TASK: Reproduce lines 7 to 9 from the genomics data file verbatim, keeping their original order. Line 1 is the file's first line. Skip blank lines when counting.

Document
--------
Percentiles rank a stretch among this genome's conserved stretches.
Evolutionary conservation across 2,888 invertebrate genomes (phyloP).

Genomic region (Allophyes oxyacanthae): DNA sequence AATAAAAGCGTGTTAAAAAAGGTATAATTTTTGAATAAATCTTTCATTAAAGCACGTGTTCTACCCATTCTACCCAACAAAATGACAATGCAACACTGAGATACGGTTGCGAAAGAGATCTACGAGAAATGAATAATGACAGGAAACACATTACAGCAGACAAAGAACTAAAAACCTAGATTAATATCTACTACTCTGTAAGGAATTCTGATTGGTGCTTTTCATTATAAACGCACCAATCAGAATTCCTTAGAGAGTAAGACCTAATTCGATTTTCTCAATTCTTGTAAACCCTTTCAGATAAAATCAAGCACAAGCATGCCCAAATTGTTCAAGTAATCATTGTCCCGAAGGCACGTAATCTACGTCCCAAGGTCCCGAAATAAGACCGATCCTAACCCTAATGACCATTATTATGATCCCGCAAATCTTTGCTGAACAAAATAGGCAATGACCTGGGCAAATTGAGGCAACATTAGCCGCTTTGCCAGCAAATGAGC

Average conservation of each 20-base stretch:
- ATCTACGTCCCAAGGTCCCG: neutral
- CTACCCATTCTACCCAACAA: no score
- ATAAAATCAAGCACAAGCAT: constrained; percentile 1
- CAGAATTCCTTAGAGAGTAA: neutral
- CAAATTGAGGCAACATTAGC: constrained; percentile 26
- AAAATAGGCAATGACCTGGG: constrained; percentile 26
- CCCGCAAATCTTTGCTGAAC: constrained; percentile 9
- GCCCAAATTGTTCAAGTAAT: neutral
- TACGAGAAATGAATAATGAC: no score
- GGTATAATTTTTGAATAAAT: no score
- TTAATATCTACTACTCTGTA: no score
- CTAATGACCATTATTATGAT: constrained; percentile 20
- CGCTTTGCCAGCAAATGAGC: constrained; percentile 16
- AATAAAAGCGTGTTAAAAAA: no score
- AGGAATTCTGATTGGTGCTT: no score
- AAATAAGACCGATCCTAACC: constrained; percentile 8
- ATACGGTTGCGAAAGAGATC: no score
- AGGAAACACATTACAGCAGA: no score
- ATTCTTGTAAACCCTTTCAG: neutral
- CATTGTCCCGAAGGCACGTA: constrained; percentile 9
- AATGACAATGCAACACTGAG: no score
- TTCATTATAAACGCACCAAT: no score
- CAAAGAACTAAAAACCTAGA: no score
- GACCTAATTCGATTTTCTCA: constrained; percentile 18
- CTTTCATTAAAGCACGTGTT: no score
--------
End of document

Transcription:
- ATAAAATCAAGCACAAGCAT: constrained; percentile 1
- CAGAATTCCTTAGAGAGTAA: neutral
- CAAATTGAGGCAACATTAGC: constrained; percentile 26